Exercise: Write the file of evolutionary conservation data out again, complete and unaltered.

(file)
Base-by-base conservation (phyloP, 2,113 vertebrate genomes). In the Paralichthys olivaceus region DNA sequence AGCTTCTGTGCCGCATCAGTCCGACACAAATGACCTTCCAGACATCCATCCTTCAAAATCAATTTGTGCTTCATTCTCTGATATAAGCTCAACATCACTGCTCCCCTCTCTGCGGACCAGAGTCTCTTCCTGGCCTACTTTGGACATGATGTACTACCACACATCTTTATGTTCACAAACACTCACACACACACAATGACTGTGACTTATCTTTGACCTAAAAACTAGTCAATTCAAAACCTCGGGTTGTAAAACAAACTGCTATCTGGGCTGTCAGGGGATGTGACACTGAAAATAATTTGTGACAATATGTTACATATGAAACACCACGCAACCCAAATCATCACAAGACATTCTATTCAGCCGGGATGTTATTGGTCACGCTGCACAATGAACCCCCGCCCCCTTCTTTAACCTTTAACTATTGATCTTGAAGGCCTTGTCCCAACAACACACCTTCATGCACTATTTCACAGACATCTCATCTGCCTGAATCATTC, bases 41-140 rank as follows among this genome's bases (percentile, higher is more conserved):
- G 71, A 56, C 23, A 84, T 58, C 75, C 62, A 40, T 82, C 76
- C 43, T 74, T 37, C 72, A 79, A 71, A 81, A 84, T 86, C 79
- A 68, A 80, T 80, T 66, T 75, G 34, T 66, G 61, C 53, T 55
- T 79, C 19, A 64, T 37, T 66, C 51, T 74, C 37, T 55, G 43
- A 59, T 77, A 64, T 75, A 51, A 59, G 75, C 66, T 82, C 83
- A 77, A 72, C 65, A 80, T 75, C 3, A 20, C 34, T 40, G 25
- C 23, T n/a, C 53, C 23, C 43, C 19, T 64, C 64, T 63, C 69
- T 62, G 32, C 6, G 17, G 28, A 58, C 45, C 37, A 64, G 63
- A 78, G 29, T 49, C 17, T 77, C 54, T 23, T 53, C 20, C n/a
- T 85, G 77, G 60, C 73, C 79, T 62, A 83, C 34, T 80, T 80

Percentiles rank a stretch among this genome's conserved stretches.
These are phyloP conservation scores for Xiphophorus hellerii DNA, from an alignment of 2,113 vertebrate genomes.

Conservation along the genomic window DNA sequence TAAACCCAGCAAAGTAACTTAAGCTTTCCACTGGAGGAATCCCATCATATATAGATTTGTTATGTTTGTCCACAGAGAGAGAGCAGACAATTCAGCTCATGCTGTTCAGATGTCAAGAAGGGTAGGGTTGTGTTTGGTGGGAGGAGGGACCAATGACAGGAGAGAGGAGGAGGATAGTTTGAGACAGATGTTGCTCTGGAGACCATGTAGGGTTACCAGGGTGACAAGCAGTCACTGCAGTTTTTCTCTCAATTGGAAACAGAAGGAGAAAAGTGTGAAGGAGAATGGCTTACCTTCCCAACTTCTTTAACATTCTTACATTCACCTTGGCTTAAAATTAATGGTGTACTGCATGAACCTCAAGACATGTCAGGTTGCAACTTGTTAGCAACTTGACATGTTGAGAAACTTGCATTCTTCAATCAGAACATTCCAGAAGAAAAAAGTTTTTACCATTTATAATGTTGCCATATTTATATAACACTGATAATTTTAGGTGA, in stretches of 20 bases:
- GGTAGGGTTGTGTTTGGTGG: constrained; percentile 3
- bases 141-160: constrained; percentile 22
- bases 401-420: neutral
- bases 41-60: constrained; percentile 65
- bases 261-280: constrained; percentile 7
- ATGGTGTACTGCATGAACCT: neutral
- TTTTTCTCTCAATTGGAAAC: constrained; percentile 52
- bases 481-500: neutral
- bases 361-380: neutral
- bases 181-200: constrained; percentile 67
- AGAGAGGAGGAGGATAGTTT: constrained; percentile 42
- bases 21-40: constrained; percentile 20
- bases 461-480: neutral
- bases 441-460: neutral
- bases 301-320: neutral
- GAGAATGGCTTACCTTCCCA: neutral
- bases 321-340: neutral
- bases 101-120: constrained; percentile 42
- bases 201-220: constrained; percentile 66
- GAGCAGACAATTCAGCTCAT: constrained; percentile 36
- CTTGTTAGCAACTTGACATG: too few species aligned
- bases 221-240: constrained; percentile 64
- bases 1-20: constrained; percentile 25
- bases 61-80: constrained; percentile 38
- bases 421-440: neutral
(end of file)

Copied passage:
Base-by-base conservation (phyloP, 2,113 vertebrate genomes). In the Paralichthys olivaceus region DNA sequence AGCTTCTGTGCCGCATCAGTCCGACACAAATGACCTTCCAGACATCCATCCTTCAAAATCAATTTGTGCTTCATTCTCTGATATAAGCTCAACATCACTGCTCCCCTCTCTGCGGACCAGAGTCTCTTCCTGGCCTACTTTGGACATGATGTACTACCACACATCTTTATGTTCACAAACACTCACACACACACAATGACTGTGACTTATCTTTGACCTAAAAACTAGTCAATTCAAAACCTCGGGTTGTAAAACAAACTGCTATCTGGGCTGTCAGGGGATGTGACACTGAAAATAATTTGTGACAATATGTTACATATGAAACACCACGCAACCCAAATCATCACAAGACATTCTATTCAGCCGGGATGTTATTGGTCACGCTGCACAATGAACCCCCGCCCCCTTCTTTAACCTTTAACTATTGATCTTGAAGGCCTTGTCCCAACAACACACCTTCATGCACTATTTCACAGACATCTCATCTGCCTGAATCATTC, bases 41-140 rank as follows among this genome's bases (percentile, higher is more conserved):
- G 71, A 56, C 23, A 84, T 58, C 75, C 62, A 40, T 82, C 76
- C 43, T 74, T 37, C 72, A 79, A 71, A 81, A 84, T 86, C 79
- A 68, A 80, T 80, T 66, T 75, G 34, T 66, G 61, C 53, T 55
- T 79, C 19, A 64, T 37, T 66, C 51, T 74, C 37, T 55, G 43
- A 59, T 77, A 64, T 75, A 51, A 59, G 75, C 66, T 82, C 83
- A 77, A 72, C 65, A 80, T 75, C 3, A 20, C 34, T 40, G 25
- C 23, T n/a, C 53, C 23, C 43, C 19, T 64, C 64, T 63, C 69
- T 62, G 32, C 6, G 17, G 28, A 58, C 45, C 37, A 64, G 63
- A 78, G 29, T 49, C 17, T 77, C 54, T 23, T 53, C 20, C n/a
- T 85, G 77, G 60, C 73, C 79, T 62, A 83, C 34, T 80, T 80

Percentiles rank a stretch among this genome's conserved stretches.
These are phyloP conservation scores for Xiphophorus hellerii DNA, from an alignment of 2,113 vertebrate genomes.

Conservation along the genomic window DNA sequence TAAACCCAGCAAAGTAACTTAAGCTTTCCACTGGAGGAATCCCATCATATATAGATTTGTTATGTTTGTCCACAGAGAGAGAGCAGACAATTCAGCTCATGCTGTTCAGATGTCAAGAAGGGTAGGGTTGTGTTTGGTGGGAGGAGGGACCAATGACAGGAGAGAGGAGGAGGATAGTTTGAGACAGATGTTGCTCTGGAGACCATGTAGGGTTACCAGGGTGACAAGCAGTCACTGCAGTTTTTCTCTCAATTGGAAACAGAAGGAGAAAAGTGTGAAGGAGAATGGCTTACCTTCCCAACTTCTTTAACATTCTTACATTCACCTTGGCTTAAAATTAATGGTGTACTGCATGAACCTCAAGACATGTCAGGTTGCAACTTGTTAGCAACTTGACATGTTGAGAAACTTGCATTCTTCAATCAGAACATTCCAGAAGAAAAAAGTTTTTACCATTTATAATGTTGCCATATTTATATAACACTGATAATTTTAGGTGA, in stretches of 20 bases:
- GGTAGGGTTGTGTTTGGTGG: constrained; percentile 3
- bases 141-160: constrained; percentile 22
- bases 401-420: neutral
- bases 41-60: constrained; percentile 65
- bases 261-280: constrained; percentile 7
- ATGGTGTACTGCATGAACCT: neutral
- TTTTTCTCTCAATTGGAAAC: constrained; percentile 52
- bases 481-500: neutral
- bases 361-380: neutral
- bases 181-200: constrained; percentile 67
- AGAGAGGAGGAGGATAGTTT: constrained; percentile 42
- bases 21-40: constrained; percentile 20
- bases 461-480: neutral
- bases 441-460: neutral
- bases 301-320: neutral
- GAGAATGGCTTACCTTCCCA: neutral
- bases 321-340: neutral
- bases 101-120: constrained; percentile 42
- bases 201-220: constrained; percentile 66
- GAGCAGACAATTCAGCTCAT: constrained; percentile 36
- CTTGTTAGCAACTTGACATG: too few species aligned
- bases 221-240: constrained; percentile 64
- bases 1-20: constrained; percentile 25
- bases 61-80: constrained; percentile 38
- bases 421-440: neutral